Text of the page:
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The World Health Organisation (WHO) has announced plans to test a mosquito sterilisation technique aimed at containing the spread of diseases such as dengue, chikungunya and Zika.

The Sterile Insect Technique, a form of “birth control” for mosquitoes and other deadly insects, has been used to tackle invasive pests in the past. It was first developed by the United States Department of Agriculture and has been used successfully to target insects that attack crops and livestock, especially the Mediterranean fruit fly and the New World screwworm fly. It is now being used across the world to boost agriculture.

The UN health agency said it had recently observed that the technique could prove successful in controlling some species of mosquito from spreading diseases amongst humans.

“The process involves rearing large quantities of sterilised male mosquitoes in dedicated facilities, and then releasing them to mate with females in the wild,” WHO said in the November 14 announcement. “As they do not produce any offspring, the insect population declines over time.”

The International Atomic Energy Agency (IAEA) and the Food and Agriculture Organisation (FAO) have partnered with WHO to develop a pilot programme for countries interested in using the technique to test the impact on disease transmission.

Malaria, dengue, Zika, chikungunya and other related fevers account for about 17 per cent of all infectious diseases globally, WHO said, claiming more than 700,000 lives yearly with far greater number suffering infections.

A spokesperson for WHO did not immediately return an email seeking comment about when the programme would commence and whether there are future plans to deploy it against vicious mosquitoes ravaging tropical Africa.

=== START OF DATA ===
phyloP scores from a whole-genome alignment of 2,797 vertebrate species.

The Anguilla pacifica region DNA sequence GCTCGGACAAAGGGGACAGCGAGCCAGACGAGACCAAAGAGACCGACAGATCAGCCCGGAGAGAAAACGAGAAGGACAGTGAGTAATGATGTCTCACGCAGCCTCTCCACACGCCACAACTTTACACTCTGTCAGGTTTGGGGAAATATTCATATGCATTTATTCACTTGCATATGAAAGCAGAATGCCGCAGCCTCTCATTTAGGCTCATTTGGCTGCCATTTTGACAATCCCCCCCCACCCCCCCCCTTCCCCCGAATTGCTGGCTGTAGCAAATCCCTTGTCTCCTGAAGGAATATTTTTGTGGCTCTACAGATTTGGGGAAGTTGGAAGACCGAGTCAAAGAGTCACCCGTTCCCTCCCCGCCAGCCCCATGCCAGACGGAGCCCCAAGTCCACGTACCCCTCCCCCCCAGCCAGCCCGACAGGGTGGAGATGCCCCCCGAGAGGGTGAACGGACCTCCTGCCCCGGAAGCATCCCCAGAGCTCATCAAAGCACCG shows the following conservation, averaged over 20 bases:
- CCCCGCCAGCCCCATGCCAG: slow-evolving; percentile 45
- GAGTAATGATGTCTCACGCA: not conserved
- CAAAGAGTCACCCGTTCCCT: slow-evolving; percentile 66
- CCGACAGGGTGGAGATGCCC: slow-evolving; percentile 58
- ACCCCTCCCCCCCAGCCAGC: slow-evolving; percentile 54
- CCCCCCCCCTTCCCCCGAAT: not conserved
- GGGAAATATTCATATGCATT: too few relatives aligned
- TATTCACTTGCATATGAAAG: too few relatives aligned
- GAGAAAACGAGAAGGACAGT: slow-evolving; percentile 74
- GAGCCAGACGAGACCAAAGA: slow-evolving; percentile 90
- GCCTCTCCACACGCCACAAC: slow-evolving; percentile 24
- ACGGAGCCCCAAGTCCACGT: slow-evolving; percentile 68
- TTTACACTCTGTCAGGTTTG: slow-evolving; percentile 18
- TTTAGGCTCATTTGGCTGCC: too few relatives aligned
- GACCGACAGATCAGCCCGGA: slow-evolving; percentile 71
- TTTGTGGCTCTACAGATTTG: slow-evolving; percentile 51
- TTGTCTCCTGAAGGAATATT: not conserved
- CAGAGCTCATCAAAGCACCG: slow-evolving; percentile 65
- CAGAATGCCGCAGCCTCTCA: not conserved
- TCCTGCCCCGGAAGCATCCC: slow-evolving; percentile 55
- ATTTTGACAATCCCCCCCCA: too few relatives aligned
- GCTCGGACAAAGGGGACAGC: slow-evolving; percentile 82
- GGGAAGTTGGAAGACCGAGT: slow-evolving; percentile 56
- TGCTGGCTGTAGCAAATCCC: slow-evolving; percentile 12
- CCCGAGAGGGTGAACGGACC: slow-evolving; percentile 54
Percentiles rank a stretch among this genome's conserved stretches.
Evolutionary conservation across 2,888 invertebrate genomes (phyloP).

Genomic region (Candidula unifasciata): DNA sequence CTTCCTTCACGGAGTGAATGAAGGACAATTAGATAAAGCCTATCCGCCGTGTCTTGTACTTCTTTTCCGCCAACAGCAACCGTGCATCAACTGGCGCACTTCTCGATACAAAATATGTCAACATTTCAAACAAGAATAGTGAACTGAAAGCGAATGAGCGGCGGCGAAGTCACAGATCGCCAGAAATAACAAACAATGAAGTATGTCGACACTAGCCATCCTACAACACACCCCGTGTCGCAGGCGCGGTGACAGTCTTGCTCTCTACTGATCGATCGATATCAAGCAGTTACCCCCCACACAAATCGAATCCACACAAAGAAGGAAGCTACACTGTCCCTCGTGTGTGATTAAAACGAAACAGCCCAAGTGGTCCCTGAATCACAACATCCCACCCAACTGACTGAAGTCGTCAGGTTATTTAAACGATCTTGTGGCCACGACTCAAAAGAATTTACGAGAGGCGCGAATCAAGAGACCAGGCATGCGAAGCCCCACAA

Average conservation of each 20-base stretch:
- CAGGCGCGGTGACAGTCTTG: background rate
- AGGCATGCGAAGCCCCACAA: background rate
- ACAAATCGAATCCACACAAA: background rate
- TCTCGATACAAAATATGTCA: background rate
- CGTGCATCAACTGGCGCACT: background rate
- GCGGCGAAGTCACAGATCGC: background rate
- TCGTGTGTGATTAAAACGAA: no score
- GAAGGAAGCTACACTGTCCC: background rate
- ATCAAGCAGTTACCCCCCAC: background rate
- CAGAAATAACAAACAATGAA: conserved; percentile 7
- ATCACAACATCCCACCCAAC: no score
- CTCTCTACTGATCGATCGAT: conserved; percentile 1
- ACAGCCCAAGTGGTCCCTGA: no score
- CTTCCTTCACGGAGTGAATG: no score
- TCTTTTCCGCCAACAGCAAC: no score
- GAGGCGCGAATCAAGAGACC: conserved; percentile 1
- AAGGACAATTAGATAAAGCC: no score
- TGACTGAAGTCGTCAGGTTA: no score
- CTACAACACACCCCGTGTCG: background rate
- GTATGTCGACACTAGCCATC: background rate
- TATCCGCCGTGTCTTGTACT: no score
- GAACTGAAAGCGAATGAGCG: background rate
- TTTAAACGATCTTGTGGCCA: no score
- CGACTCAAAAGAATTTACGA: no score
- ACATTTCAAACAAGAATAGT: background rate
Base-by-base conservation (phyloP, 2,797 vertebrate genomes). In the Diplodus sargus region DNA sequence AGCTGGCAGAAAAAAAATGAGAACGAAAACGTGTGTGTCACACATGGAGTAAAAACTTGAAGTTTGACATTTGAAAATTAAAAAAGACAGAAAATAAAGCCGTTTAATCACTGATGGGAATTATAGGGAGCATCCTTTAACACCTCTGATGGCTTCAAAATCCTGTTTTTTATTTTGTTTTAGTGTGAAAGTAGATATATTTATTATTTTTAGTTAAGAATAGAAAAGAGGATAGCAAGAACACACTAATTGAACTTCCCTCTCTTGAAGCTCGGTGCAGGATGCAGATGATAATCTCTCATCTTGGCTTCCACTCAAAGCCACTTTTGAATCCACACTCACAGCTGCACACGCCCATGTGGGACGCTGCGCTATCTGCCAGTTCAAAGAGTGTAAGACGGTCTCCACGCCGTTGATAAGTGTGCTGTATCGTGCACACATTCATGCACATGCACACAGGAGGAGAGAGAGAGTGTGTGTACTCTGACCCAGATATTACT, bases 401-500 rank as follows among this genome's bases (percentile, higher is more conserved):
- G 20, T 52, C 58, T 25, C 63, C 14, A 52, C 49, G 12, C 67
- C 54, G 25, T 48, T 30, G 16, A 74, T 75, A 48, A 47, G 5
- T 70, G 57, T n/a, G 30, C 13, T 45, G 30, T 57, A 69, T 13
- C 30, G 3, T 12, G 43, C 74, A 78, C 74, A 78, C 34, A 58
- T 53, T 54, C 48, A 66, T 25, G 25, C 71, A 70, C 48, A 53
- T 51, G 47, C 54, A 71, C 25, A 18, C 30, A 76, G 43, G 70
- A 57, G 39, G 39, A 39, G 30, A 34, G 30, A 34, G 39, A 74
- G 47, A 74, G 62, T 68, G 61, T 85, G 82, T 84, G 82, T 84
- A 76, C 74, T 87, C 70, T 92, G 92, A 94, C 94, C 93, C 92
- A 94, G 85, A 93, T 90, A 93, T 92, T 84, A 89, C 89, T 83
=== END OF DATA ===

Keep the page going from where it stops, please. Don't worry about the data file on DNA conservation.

WHO said it has become necessary to find a lasting solution to reducing or eradicating mosquitoes as disease vendors as half of the world population is at risk of dengue.

“Half the world’s population is now at risk of dengue,” Soumya Swaminathan, WHO chief scientist, said during the announcement. “And despite our best efforts, current efforts to control it are falling short.”

“We desperately need new approaches and this initiative is both promising and exciting,” the official added.

In recent decades, cases of dengue have increased due to environmental changes, unregulated urbanisation and transport, amidst insufficient sustainable vector control tools and their application.

Dengue outbreaks are still being reported in several parts of the world, notably on the Indian sub-continent.

Bangladesh has been facing the worst dengue outbreak since its first recorded epidemic in 2000. The country has become one of the earliest countries to express interest in testing the mosquito sterilisation technique, WHO said.

Zika outbreak in Brazil was linked to an increase in the number of babies being born with microcephaly (a condition that shrinks a newborn’s head) since 2015.

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